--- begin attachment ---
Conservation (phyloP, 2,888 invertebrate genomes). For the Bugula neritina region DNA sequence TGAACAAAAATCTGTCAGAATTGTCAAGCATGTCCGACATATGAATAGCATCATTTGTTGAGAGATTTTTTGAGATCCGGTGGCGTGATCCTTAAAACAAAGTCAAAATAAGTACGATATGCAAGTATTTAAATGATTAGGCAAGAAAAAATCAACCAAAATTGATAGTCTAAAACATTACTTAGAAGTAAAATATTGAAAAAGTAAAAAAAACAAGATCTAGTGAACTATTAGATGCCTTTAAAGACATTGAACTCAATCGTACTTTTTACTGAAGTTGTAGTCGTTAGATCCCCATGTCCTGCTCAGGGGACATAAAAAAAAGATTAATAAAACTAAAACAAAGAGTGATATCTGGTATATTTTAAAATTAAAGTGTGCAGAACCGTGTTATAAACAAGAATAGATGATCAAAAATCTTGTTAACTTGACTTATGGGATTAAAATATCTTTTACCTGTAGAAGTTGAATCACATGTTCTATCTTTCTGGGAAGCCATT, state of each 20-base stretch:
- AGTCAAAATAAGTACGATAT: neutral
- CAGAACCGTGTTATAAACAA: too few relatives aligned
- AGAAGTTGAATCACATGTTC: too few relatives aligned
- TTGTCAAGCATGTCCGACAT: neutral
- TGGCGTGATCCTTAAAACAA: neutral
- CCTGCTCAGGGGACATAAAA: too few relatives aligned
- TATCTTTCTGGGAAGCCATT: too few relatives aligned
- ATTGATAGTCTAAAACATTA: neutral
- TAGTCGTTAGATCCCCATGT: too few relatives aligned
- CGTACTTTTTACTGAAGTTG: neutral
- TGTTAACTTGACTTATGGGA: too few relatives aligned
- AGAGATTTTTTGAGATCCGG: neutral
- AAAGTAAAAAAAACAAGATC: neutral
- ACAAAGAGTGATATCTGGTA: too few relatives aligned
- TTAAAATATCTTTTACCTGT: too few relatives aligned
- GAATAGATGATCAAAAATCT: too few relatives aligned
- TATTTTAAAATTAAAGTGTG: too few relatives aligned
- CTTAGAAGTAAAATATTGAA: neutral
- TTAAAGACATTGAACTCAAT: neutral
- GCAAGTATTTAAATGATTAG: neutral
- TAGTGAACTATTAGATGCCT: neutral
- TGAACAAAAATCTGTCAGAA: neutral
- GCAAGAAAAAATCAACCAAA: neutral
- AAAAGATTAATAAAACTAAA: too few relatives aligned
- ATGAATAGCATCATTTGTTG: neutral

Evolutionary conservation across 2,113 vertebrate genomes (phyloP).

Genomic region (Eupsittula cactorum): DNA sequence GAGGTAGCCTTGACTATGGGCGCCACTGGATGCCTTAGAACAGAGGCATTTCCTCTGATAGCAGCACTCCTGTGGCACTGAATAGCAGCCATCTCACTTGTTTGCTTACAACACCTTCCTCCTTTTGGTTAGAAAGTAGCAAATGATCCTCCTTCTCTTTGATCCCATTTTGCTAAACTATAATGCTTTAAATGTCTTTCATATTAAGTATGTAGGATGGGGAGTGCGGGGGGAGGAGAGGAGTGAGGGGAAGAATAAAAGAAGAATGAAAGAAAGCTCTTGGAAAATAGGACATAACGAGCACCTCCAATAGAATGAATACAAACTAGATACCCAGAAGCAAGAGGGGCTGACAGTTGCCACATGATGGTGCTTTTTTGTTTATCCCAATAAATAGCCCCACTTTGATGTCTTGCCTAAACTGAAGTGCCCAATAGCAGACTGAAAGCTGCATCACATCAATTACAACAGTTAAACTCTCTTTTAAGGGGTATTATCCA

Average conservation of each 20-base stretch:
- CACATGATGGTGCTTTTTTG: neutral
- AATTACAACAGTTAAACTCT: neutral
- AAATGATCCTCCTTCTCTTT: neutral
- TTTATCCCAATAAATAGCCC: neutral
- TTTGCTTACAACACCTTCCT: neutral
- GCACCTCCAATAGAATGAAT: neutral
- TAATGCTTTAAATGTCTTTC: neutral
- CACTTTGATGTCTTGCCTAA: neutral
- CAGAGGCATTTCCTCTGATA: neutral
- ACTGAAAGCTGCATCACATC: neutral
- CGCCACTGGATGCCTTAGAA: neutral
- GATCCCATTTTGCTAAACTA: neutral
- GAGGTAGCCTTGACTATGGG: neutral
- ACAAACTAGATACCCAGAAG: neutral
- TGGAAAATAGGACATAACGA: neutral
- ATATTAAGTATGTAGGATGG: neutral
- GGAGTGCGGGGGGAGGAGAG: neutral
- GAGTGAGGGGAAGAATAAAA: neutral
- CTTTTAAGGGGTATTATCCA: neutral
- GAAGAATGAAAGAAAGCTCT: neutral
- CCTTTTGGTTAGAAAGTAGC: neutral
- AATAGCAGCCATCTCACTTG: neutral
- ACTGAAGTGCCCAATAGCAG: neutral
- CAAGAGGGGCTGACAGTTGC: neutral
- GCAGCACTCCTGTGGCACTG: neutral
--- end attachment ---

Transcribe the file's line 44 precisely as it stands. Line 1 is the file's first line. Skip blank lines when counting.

- TGGAAAATAGGACATAACGA: neutral